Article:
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THE NANCE BROADWAY REVIEWS
Opening Night: April 15, 2013
Synopsis: A nance, according to Webster's Dictionary, is "an effeminate or homosexual man." In the world of 1930's burlesque, a nance was a wildly popular character, a stereotypically camp homosexual man, most times played by a straight performer. In The Nance, playwright Douglas Carter Beane tells the story of Chauncey Miles (to be played by Nathan Lane), a headline nance performer in New York burlesque, who also happens to be a homosexual. Integrating burlesque sketches into his drama, Beane paints, with humor and pathos, the portrait of a homosexual man, living and working in the secretive and dangerous gay world of 1930's New York, whose outrageous antics on the burlesque stage stand in marked contrast to his messy offstage life.
NEW YORK TIMES REVIEW:
"A spotlight works like a face-lift on Chauncey Miles, the title character of “The Nance,” the strained if heartfelt new play by Douglas Carter Beane, set in the twilight of burlesque. As portrayed with shiny expertise and dark conviction by Nathan Lane in a production that opened on Monday night at the Lyceum Theater, Chauncey looks every year of whatever age he may admit to, and then some, whenever he’s not onstage. "
Lane as the tortured soul at the play's heart is magnificent -- showing sides that are charming, witty, savage, self-destructive and yearning. While many nances were actually straight men, Miles is a gay man pretending to be an over-the-top, ridiculously limp-wristed fairy, ("kind of like a Negro doing blackface," he says) which makes him sometimes sick to his stomach." "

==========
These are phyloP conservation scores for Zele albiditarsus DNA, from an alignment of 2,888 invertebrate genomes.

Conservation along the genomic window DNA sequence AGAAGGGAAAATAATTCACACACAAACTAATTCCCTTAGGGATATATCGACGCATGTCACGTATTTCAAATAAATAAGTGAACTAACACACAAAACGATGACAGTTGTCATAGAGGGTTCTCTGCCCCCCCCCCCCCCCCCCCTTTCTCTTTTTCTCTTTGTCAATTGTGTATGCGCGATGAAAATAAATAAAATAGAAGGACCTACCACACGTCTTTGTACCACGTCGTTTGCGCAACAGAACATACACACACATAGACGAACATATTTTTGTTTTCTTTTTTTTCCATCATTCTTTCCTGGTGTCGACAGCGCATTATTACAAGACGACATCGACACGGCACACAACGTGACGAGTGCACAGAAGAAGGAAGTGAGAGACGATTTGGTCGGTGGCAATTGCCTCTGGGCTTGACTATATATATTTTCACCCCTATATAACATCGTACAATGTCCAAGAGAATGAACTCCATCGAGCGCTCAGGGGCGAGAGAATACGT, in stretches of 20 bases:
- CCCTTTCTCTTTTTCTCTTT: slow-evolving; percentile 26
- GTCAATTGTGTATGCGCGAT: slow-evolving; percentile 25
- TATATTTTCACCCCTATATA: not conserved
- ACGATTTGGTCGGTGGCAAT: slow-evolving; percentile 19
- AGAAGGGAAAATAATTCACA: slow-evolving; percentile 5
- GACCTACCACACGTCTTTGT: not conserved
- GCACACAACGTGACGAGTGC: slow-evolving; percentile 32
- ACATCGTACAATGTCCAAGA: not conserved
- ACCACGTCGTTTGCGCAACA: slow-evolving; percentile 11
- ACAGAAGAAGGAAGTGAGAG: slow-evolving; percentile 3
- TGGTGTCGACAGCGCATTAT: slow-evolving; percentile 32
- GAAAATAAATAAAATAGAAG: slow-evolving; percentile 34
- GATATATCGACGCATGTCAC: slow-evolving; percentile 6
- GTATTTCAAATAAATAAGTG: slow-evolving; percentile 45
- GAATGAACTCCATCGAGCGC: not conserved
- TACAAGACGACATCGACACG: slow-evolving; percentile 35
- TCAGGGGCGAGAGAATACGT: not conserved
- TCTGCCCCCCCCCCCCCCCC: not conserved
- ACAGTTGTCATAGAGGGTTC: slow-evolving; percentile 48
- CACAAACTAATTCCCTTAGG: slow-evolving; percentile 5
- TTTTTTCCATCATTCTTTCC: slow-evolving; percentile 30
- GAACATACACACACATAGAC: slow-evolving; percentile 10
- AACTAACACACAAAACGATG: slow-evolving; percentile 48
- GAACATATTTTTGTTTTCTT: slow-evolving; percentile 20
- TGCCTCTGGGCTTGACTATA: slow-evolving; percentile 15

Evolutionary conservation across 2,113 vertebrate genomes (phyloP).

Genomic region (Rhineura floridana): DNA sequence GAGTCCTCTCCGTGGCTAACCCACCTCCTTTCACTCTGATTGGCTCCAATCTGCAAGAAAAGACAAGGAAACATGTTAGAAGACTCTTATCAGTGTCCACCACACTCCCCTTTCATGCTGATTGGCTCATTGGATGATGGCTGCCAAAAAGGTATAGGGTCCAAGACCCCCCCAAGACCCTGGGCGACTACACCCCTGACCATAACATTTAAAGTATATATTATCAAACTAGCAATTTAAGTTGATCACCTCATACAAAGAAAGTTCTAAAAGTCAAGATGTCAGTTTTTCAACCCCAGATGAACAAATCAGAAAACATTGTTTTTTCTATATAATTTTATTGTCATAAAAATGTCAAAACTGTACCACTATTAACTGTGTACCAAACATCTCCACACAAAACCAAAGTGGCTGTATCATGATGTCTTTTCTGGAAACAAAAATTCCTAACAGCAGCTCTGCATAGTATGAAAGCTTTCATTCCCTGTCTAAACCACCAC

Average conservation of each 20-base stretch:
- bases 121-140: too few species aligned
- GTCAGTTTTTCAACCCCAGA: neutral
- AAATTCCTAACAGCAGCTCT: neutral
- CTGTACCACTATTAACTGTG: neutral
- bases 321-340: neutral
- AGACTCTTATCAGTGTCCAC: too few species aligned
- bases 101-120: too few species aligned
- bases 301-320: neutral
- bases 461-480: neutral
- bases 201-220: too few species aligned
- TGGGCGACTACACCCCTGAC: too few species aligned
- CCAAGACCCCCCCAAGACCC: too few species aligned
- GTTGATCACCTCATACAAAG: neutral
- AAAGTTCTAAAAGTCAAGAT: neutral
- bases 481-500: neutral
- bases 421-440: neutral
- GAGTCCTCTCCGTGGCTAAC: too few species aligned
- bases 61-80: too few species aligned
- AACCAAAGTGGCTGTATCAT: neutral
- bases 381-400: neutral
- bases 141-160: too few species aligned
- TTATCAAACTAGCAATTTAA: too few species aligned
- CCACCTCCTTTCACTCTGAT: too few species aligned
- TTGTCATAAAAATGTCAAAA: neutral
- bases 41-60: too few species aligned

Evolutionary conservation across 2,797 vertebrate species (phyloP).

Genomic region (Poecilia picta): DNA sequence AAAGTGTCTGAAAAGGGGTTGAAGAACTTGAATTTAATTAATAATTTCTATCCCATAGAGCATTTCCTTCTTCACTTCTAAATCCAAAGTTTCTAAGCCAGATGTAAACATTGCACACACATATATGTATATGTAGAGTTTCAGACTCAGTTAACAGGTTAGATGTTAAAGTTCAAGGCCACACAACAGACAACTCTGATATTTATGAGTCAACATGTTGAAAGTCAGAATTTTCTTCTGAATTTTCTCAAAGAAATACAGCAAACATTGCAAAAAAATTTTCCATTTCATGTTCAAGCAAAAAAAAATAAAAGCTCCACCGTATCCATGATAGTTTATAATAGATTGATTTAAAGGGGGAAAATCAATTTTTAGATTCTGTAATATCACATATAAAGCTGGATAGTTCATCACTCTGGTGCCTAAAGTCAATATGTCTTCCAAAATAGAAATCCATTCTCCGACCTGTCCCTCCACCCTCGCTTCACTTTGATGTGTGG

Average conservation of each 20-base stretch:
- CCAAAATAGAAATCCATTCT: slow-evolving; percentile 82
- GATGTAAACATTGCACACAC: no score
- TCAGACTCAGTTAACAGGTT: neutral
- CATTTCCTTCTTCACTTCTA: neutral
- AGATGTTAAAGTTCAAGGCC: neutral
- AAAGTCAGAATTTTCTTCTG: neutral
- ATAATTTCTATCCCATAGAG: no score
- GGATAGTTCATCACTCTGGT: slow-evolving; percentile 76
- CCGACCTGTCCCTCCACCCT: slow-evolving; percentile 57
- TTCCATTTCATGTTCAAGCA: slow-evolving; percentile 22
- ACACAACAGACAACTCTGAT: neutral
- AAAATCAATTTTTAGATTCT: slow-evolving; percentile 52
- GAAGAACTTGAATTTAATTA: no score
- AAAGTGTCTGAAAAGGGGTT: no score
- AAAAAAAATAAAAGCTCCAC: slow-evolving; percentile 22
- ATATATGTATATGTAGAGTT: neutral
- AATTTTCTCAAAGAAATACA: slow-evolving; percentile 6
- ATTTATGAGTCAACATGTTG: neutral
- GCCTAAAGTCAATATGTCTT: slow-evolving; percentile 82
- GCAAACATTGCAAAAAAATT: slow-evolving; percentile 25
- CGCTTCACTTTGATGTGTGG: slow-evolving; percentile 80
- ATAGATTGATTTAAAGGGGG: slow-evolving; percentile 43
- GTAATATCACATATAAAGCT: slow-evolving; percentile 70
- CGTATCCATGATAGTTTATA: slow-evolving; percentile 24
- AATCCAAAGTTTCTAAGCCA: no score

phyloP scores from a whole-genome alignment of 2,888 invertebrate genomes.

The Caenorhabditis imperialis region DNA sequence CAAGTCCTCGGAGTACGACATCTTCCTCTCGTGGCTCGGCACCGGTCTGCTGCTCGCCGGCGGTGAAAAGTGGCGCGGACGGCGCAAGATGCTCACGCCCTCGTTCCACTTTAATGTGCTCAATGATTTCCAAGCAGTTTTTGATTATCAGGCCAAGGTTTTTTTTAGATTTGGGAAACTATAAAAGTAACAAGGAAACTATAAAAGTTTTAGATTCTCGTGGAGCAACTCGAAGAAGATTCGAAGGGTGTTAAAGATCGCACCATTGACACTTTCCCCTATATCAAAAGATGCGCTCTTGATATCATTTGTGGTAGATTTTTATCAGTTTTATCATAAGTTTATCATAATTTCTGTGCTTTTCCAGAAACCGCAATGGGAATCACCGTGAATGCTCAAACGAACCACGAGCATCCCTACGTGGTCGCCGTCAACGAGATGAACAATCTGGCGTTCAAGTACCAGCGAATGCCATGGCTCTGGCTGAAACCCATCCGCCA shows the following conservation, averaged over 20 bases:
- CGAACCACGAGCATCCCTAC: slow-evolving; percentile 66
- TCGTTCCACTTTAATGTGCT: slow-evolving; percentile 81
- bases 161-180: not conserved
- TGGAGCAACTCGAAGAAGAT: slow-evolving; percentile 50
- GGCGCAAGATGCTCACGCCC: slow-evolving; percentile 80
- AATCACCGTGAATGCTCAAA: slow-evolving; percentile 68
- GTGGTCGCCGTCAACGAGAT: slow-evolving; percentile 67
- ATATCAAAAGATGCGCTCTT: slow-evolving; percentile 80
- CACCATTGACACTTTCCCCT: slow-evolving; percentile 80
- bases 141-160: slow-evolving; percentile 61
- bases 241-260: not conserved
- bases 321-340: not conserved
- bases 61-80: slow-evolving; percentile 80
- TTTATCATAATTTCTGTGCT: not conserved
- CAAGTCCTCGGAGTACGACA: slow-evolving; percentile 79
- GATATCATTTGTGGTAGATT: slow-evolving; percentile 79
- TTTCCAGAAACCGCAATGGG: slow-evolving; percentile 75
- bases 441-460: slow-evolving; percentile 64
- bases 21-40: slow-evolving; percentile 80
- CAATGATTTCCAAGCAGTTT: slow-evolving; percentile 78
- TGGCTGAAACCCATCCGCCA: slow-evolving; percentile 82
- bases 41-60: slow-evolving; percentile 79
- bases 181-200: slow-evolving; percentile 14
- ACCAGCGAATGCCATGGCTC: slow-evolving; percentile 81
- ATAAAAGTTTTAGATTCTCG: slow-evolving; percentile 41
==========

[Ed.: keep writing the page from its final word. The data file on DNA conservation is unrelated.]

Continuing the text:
"Plays conjuring Manhattan in the 1930s often take on the look of a live-action Edward Hopper painting. Not a bad thing. Actually, the effect is stunning when the curtain rises on The Nance, and what's revealed is the Hopper-like replica of a Horn & Hardart restaurant with its bank of small windows (ubiquitous John Lee Beatty is the set designer) and a few men sporting fedoras at separate tables..."
"Even if the play eventually loses momentum, it is the most ambitious and substantial effort made to date by Beane, who is known primarily for writing the books of silly musicals like "Xanadu" and "Lysistrata Jones." It also allows Lane to combine his comedic persona with a tragic undertone"
"Chauncey plays 'the pansy'' — a.k.a. ''the Nance'' — who gets the laughs between striptease performances. And he actually is a pansy, ''which is kind of like a Negro doing black face,'' Chauncey tells handsome, butch, fresh-from-Buffalo Ned (Jonny Orsini) in a Greenwich Village automat circa 1937. He is also a Republican: ''Say something nice about Roosevelt and prepare to have your eyes scratched out.'' Meanwhile, who knew the automat was such a hot gay pickup spot? The Nance captures a fascinating slice of bygone New York City life."
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